A cyclotron is a type of particle accelerator designed to accelerate protons and ions to high velocities and then release them so as to strike a target. Observations of such collisions yield information about the nature of atomic particles. In contrast to the enormous particle accelerators used in particle physics today, the first cyclotron, built in 1930 by U.S. physicist E. O. Lawrence (1901–1958), measured just 4.5 in (12 cm) in diameter.
A charged particle moving at right angles to a magnetic field is subject to a force that is at right angles both to the field and to the charged particle's direction of motion at instant; this force follows the particle to follow a spiraling path. In a cyclotron, a pair of hollow, D-shaped pieces of metal are mounted above a powerful electromagnet, with their flat sides facing one another. One of the Ds is given a negative charge and the other is given a positive charge.
A charged particle, say a proton, is injected into this environment. With its positive charge, the proton is attracted by the negative D and repelled by the positive D; these forces start it into motion toward the negatively charged D. Once the particle is moving, the magnetic field deflects it into a curved path, back toward the positive D. Before the positive D can repel the proton, it is switched to a negative charge, thus attracting the proton rather than repelling it. Thus, the magnetic field keeps the particle on a circular path, while the alternating positive and negative charges on the D-shaped pieces of metal keep the proton chasing a negatively charged target indefinitely. As the proton circles inside the cyclotron it gains speed and thus energy; for a fixed magnetic-field strength, the size of the circle it travels increases correspondingly. Ultimately, before it can strike either of the metal Ds, it is propelled out of the cyclotron by a bending magnet and directed toward a target.
The cyclotron was a revolutionary device for its time, but has since been outmoded for particle-physics research purposes as cyclotrons are not capable of accelerating particles to the high speeds required for today's experiments in subatomic physics. High speeds are required for such research because, as Einstein proved, mass is proportional to energy. When an particle moves at high speed, say in a cyclotron, it has considerable energy of motion and its mass is therefore greatly increased. One way to boost the speed of the particle further is to switch the electrical polarities of the Ds at a gradually lower frequency. A more sophisticated version of the cyclotron, the synchrocyclotron, includes the complicated electronics necessary to do this. However, the most efficient method of compensating for the increased mass of high-energy particles is to increase the applied magnetic field as the particle speed increases. The class of device that does this is called a synchrotron, and includes the most powerful particle accelerators in existence today. These installations have rings more than 1.2 mi (2 km) in diameter, a far cry from Lawrence's first cyclotron.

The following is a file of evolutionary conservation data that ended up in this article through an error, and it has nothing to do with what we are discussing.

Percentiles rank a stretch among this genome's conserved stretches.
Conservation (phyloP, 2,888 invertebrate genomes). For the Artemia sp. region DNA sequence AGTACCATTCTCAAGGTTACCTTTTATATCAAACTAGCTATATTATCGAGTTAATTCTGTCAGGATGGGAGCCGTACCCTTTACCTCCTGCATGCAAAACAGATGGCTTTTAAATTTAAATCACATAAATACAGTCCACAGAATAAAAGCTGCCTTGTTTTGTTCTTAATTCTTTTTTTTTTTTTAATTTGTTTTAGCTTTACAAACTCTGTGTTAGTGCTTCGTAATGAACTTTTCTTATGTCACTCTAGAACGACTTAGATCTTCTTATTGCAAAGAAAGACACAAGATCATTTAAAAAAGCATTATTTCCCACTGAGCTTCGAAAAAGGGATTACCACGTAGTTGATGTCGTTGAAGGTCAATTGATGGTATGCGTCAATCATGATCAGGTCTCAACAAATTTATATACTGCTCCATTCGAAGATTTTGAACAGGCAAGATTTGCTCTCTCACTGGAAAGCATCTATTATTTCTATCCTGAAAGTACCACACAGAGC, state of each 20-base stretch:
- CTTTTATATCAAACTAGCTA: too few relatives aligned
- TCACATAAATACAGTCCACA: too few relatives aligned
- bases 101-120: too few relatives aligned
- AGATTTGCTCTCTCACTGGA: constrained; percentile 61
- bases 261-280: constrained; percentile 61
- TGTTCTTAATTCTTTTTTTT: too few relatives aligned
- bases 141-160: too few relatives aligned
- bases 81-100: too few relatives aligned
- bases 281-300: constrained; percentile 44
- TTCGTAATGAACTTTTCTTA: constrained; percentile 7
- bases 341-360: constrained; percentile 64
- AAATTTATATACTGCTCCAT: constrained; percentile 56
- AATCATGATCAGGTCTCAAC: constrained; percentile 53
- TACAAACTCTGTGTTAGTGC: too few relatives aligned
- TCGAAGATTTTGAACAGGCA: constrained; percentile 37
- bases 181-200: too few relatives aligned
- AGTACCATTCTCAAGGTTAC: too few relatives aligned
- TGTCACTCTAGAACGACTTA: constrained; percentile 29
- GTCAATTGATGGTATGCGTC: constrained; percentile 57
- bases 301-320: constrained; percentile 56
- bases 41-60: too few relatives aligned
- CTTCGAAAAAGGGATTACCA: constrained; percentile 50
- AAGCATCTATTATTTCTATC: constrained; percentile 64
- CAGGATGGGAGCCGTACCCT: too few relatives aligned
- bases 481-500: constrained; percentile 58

Cyclotron-type warping of charged-particle paths occurs in nature as well as in cyclotrons: wherever charged particles move through a magnetic field (e.g., when charged particles from the Sun encounter the magnetic field of a planet), they are forced to follow spiraling paths. Since acceleration of a charged particle—any change in the particle's direction or velocity—causes it to emit electromagnetic radiation, charged particles encountering magnetic fields in space emit radiation. This radiation, termed cyclotron radiation, can reveal the interactions of particles and magnetic fields across the cosmos, and is of importance in astronomy.
Human-built cyclotrons of the fixed-field type are not used in physics research any more, but are increasingly important in medicine. Proton-beam therapy is a recent innovation in radiosurgery (surgery using radiation) in which protons accelerated by a cyclotron are beamed at a target in the human body, such as a tumor at the back of the eye. The energy of these protons can be carefully controlled, and their stopping distance inside living tissue (i.e., the depth at which they deposit their energy) precisely predicted. These features mean that tumors inside the body can be targeted while minimizing damage to healthy tissues.
De Martinis, C., et al. "Beam Tests on a Proton Linac Booster for Hadronotherapy." Proceedings of European Particle Accelerator Conference, Paris, France. 2002 (cited Feb. 6, 2003) <http:accelconf.web.cern.ch/AccelConf/e02/PAPERS/MOPRI095.pdf>.